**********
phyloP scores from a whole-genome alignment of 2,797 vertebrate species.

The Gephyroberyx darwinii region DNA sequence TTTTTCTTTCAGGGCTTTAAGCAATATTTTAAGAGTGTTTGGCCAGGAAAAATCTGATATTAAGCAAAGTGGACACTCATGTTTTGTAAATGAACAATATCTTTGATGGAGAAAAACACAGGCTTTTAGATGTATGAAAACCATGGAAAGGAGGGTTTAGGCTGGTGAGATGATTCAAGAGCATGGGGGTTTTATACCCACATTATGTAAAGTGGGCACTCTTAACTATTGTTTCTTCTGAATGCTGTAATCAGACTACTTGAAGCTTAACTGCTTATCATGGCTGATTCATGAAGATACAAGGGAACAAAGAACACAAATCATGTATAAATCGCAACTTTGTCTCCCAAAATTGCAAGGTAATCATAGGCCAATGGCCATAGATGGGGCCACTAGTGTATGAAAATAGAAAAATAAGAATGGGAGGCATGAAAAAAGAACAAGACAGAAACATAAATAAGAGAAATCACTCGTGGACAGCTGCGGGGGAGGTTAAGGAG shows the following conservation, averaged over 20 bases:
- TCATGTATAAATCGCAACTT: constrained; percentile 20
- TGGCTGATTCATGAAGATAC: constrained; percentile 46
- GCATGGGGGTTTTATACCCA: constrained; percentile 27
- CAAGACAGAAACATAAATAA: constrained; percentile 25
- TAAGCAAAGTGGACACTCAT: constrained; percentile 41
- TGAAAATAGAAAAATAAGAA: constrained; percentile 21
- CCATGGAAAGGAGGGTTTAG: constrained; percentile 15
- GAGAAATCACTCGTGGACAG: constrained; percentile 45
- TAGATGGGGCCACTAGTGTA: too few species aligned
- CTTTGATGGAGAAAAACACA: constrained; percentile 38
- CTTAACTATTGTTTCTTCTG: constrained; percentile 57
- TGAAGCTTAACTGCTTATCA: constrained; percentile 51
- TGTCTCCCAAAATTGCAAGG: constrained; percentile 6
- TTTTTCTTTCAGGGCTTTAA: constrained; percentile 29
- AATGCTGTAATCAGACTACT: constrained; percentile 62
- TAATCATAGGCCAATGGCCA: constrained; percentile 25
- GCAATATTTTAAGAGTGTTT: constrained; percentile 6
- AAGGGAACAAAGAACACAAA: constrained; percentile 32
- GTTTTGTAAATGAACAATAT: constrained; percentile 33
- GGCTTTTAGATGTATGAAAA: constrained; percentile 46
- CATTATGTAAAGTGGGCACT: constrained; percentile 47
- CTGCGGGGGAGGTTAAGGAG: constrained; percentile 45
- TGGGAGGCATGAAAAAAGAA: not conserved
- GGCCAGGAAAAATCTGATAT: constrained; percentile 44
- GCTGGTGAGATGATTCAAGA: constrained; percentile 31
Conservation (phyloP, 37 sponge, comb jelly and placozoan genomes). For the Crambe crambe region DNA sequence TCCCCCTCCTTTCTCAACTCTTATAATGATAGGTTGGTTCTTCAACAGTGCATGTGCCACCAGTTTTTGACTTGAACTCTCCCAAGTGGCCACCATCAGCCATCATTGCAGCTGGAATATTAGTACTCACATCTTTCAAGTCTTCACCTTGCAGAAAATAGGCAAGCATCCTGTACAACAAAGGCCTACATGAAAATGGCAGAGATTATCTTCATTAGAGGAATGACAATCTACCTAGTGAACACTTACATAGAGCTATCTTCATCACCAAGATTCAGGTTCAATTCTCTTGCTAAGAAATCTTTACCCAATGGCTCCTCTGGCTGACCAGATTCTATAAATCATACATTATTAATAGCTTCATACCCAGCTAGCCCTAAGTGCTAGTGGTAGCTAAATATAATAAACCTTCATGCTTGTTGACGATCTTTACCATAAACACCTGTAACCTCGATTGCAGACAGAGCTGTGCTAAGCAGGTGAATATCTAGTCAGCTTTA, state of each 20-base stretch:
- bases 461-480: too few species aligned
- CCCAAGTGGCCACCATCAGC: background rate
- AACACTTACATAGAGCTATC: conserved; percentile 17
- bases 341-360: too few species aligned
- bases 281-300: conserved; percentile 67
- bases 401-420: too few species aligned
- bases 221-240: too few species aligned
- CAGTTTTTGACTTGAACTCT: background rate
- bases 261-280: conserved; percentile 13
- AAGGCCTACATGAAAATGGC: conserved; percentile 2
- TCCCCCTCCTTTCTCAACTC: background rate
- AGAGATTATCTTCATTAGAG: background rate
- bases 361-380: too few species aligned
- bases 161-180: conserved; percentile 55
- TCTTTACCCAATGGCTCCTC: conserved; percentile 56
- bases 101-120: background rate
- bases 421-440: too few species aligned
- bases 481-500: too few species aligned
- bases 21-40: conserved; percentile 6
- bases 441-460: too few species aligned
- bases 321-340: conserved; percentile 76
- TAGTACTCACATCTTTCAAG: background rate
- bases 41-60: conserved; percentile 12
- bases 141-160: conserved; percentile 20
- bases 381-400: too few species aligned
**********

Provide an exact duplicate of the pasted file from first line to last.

phyloP scores from a whole-genome alignment of 2,797 vertebrate species.

The Gephyroberyx darwinii region DNA sequence TTTTTCTTTCAGGGCTTTAAGCAATATTTTAAGAGTGTTTGGCCAGGAAAAATCTGATATTAAGCAAAGTGGACACTCATGTTTTGTAAATGAACAATATCTTTGATGGAGAAAAACACAGGCTTTTAGATGTATGAAAACCATGGAAAGGAGGGTTTAGGCTGGTGAGATGATTCAAGAGCATGGGGGTTTTATACCCACATTATGTAAAGTGGGCACTCTTAACTATTGTTTCTTCTGAATGCTGTAATCAGACTACTTGAAGCTTAACTGCTTATCATGGCTGATTCATGAAGATACAAGGGAACAAAGAACACAAATCATGTATAAATCGCAACTTTGTCTCCCAAAATTGCAAGGTAATCATAGGCCAATGGCCATAGATGGGGCCACTAGTGTATGAAAATAGAAAAATAAGAATGGGAGGCATGAAAAAAGAACAAGACAGAAACATAAATAAGAGAAATCACTCGTGGACAGCTGCGGGGGAGGTTAAGGAG shows the following conservation, averaged over 20 bases:
- TCATGTATAAATCGCAACTT: constrained; percentile 20
- TGGCTGATTCATGAAGATAC: constrained; percentile 46
- GCATGGGGGTTTTATACCCA: constrained; percentile 27
- CAAGACAGAAACATAAATAA: constrained; percentile 25
- TAAGCAAAGTGGACACTCAT: constrained; percentile 41
- TGAAAATAGAAAAATAAGAA: constrained; percentile 21
- CCATGGAAAGGAGGGTTTAG: constrained; percentile 15
- GAGAAATCACTCGTGGACAG: constrained; percentile 45
- TAGATGGGGCCACTAGTGTA: too few species aligned
- CTTTGATGGAGAAAAACACA: constrained; percentile 38
- CTTAACTATTGTTTCTTCTG: constrained; percentile 57
- TGAAGCTTAACTGCTTATCA: constrained; percentile 51
- TGTCTCCCAAAATTGCAAGG: constrained; percentile 6
- TTTTTCTTTCAGGGCTTTAA: constrained; percentile 29
- AATGCTGTAATCAGACTACT: constrained; percentile 62
- TAATCATAGGCCAATGGCCA: constrained; percentile 25
- GCAATATTTTAAGAGTGTTT: constrained; percentile 6
- AAGGGAACAAAGAACACAAA: constrained; percentile 32
- GTTTTGTAAATGAACAATAT: constrained; percentile 33
- GGCTTTTAGATGTATGAAAA: constrained; percentile 46
- CATTATGTAAAGTGGGCACT: constrained; percentile 47
- CTGCGGGGGAGGTTAAGGAG: constrained; percentile 45
- TGGGAGGCATGAAAAAAGAA: not conserved
- GGCCAGGAAAAATCTGATAT: constrained; percentile 44
- GCTGGTGAGATGATTCAAGA: constrained; percentile 31
Conservation (phyloP, 37 sponge, comb jelly and placozoan genomes). For the Crambe crambe region DNA sequence TCCCCCTCCTTTCTCAACTCTTATAATGATAGGTTGGTTCTTCAACAGTGCATGTGCCACCAGTTTTTGACTTGAACTCTCCCAAGTGGCCACCATCAGCCATCATTGCAGCTGGAATATTAGTACTCACATCTTTCAAGTCTTCACCTTGCAGAAAATAGGCAAGCATCCTGTACAACAAAGGCCTACATGAAAATGGCAGAGATTATCTTCATTAGAGGAATGACAATCTACCTAGTGAACACTTACATAGAGCTATCTTCATCACCAAGATTCAGGTTCAATTCTCTTGCTAAGAAATCTTTACCCAATGGCTCCTCTGGCTGACCAGATTCTATAAATCATACATTATTAATAGCTTCATACCCAGCTAGCCCTAAGTGCTAGTGGTAGCTAAATATAATAAACCTTCATGCTTGTTGACGATCTTTACCATAAACACCTGTAACCTCGATTGCAGACAGAGCTGTGCTAAGCAGGTGAATATCTAGTCAGCTTTA, state of each 20-base stretch:
- bases 461-480: too few species aligned
- CCCAAGTGGCCACCATCAGC: background rate
- AACACTTACATAGAGCTATC: conserved; percentile 17
- bases 341-360: too few species aligned
- bases 281-300: conserved; percentile 67
- bases 401-420: too few species aligned
- bases 221-240: too few species aligned
- CAGTTTTTGACTTGAACTCT: background rate
- bases 261-280: conserved; percentile 13
- AAGGCCTACATGAAAATGGC: conserved; percentile 2
- TCCCCCTCCTTTCTCAACTC: background rate
- AGAGATTATCTTCATTAGAG: background rate
- bases 361-380: too few species aligned
- bases 161-180: conserved; percentile 55
- TCTTTACCCAATGGCTCCTC: conserved; percentile 56
- bases 101-120: background rate
- bases 421-440: too few species aligned
- bases 481-500: too few species aligned
- bases 21-40: conserved; percentile 6
- bases 441-460: too few species aligned
- bases 321-340: conserved; percentile 76
- TAGTACTCACATCTTTCAAG: background rate
- bases 41-60: conserved; percentile 12
- bases 141-160: conserved; percentile 20
- bases 381-400: too few species aligned